Food for free: it’s amazing what you can grow from scraps
- Credit: PA
In the days and weeks after Christmas, money can be tight. And when the last of the leftover turkey has been used up in sandwiches, soups, curries and any other way you can think of to recycle it, you may be looking for other ways to economise on food, writes Sheena Grant.
If so, you might be surprised to learn it's amazing what you can grow from scraps.
You don't need an allotment to grow your own veg. In fact, you don't need seeds or even a plot of earth.
All you need is some scraps and leftovers from your weekly food shop, and a sunny kitchen windowsill. Get started with...
1. Avocado: instead of throwing avocado stones in the bin (or even on to the compost) use toothpicks to suspend a stone in enough water to cover the bottom inch. Give it six weeks in a warm spot, regularly topping up the water, and you should see a stem and root system forming. Once leaves start to appear, you can pot or plant your avocado, and hopefully, in time, grow a whole load more.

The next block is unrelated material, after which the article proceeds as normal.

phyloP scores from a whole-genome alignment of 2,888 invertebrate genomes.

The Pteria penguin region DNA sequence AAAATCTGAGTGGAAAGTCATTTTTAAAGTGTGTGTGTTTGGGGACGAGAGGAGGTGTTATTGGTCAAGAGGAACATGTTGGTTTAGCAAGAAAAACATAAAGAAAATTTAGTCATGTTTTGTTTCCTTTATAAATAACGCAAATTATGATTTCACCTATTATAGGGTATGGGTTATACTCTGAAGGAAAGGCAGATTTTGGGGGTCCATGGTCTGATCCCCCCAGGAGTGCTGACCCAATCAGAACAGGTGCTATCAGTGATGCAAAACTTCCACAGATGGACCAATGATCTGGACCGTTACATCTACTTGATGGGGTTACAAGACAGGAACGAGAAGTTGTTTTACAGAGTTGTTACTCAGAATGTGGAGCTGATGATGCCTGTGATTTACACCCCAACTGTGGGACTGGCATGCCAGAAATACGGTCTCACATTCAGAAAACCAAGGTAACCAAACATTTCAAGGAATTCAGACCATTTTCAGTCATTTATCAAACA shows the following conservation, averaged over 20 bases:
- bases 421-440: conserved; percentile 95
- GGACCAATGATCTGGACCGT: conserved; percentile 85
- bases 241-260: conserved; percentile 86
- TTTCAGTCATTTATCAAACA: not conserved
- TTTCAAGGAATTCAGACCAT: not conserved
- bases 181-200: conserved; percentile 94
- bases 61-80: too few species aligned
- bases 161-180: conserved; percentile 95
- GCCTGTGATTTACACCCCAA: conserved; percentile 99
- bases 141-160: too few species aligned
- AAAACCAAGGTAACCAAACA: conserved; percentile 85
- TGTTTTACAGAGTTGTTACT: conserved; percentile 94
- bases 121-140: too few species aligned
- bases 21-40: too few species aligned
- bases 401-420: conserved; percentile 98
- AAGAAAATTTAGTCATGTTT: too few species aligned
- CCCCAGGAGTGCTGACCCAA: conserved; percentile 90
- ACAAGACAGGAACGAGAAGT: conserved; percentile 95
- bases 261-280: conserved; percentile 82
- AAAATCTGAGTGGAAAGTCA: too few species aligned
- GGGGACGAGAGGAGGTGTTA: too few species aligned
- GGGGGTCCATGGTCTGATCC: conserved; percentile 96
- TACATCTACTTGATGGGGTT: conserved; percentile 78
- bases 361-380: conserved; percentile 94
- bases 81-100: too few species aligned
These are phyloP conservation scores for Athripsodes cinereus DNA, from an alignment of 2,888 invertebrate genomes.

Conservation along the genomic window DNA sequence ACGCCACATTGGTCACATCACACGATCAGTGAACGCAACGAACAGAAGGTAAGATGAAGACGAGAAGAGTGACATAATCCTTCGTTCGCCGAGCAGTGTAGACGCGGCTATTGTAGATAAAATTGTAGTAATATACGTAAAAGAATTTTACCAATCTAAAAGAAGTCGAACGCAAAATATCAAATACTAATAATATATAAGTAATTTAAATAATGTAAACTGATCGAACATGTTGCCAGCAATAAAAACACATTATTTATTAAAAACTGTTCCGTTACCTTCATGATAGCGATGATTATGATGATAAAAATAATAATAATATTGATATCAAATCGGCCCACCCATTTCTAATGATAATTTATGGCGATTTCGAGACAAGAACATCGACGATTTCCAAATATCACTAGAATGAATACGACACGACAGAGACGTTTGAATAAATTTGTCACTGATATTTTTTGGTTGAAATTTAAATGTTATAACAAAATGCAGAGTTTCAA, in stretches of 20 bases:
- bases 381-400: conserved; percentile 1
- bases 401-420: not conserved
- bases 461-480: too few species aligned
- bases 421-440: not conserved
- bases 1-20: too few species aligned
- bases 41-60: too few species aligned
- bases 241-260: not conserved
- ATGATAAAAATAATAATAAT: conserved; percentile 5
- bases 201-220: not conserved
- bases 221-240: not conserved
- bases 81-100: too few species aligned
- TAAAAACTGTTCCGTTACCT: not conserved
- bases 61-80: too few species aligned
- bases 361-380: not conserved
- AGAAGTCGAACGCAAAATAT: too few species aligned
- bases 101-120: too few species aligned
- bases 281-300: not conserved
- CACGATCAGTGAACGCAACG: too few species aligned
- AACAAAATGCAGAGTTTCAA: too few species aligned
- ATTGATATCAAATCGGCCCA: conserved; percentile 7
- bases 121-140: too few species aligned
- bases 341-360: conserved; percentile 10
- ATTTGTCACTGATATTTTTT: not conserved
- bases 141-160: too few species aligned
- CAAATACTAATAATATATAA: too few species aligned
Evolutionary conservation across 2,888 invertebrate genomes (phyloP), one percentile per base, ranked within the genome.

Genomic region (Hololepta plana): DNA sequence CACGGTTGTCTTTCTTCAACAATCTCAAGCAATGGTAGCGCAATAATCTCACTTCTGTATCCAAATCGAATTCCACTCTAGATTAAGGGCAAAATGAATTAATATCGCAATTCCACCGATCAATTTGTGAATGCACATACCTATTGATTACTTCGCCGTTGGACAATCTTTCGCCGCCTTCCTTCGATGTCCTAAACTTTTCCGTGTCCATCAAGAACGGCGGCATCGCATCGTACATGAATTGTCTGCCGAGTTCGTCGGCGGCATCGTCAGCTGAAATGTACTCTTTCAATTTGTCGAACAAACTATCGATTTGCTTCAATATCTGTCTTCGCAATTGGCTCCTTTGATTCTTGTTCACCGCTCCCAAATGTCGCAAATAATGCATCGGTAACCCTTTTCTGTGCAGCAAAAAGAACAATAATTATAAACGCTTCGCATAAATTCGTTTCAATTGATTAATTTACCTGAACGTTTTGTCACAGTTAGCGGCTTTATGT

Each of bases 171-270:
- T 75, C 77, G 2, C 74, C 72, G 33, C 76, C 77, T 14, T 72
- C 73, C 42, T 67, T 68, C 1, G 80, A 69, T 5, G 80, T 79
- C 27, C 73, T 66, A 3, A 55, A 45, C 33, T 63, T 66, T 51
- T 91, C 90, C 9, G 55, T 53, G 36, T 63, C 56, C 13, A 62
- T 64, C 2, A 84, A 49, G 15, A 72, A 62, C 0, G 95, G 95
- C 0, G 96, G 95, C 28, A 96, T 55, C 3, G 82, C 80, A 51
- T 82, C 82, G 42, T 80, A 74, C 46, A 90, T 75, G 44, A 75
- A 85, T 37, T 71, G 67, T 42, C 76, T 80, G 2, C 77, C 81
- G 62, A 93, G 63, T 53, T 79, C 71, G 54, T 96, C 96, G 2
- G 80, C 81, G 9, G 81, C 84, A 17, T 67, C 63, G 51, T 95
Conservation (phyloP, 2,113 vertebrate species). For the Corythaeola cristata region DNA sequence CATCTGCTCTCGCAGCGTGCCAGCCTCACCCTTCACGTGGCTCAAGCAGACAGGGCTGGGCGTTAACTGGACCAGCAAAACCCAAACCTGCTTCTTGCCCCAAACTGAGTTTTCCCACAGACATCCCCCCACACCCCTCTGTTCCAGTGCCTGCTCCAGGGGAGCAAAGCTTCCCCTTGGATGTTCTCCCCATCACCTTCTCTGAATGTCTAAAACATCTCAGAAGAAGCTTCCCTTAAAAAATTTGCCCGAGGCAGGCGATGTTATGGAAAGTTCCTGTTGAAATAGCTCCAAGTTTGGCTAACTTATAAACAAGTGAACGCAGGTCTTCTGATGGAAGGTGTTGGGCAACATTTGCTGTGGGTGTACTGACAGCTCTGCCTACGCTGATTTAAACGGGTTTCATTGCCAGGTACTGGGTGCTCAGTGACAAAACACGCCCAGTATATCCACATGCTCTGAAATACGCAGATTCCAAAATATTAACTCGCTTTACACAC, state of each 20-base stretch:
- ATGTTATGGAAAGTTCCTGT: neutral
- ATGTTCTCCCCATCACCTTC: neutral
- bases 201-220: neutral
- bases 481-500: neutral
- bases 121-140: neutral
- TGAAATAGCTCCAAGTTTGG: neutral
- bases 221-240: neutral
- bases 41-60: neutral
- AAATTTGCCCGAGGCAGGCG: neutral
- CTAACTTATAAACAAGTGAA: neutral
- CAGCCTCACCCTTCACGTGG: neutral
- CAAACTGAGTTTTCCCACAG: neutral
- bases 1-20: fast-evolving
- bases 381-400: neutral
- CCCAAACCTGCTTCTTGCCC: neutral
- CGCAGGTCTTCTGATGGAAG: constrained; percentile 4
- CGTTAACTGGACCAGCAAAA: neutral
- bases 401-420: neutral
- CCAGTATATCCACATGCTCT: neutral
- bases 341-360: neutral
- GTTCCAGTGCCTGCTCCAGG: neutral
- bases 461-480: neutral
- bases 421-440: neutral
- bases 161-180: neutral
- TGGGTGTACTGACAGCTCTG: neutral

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2. Salad leaves: put wilting lettuce leaves in water, mist them with more water over the next couple of days, and tiny roots should start appearing. Next, pop them in soil and wait for the leaves to multiply, giving you fresh salad to keep on harvesting.
3. Garlic: put one clove, root down, in a pot of soil, water and leave it in the sun. Once you have new growth, cut it back and you'll be rewarded with a whole bulb.
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4. Onions: When slicing onions, keep the root ends, with around half an inch of onion flesh still attached, and pot up with soil. The root will grow, and you'll also get edible green leaves sprouting out the top.
5. Pak choi: leftovers can be inserted into water much like salad leaves and left to re-sprout.
6. Potatoes: save some peelings that have 'eyes' intact. Dry them out on kitchen paper and then stick them several inches deep in soil (in a sturdy grow bag would be ideal). Water regularly and wait for your very own potato plant to appear.
7. Lemongrass: pop leftover lemongrass in a glass filled with enough water to cover the base of the stalks. Roots will grow within a week and you can transplant them into a pot.
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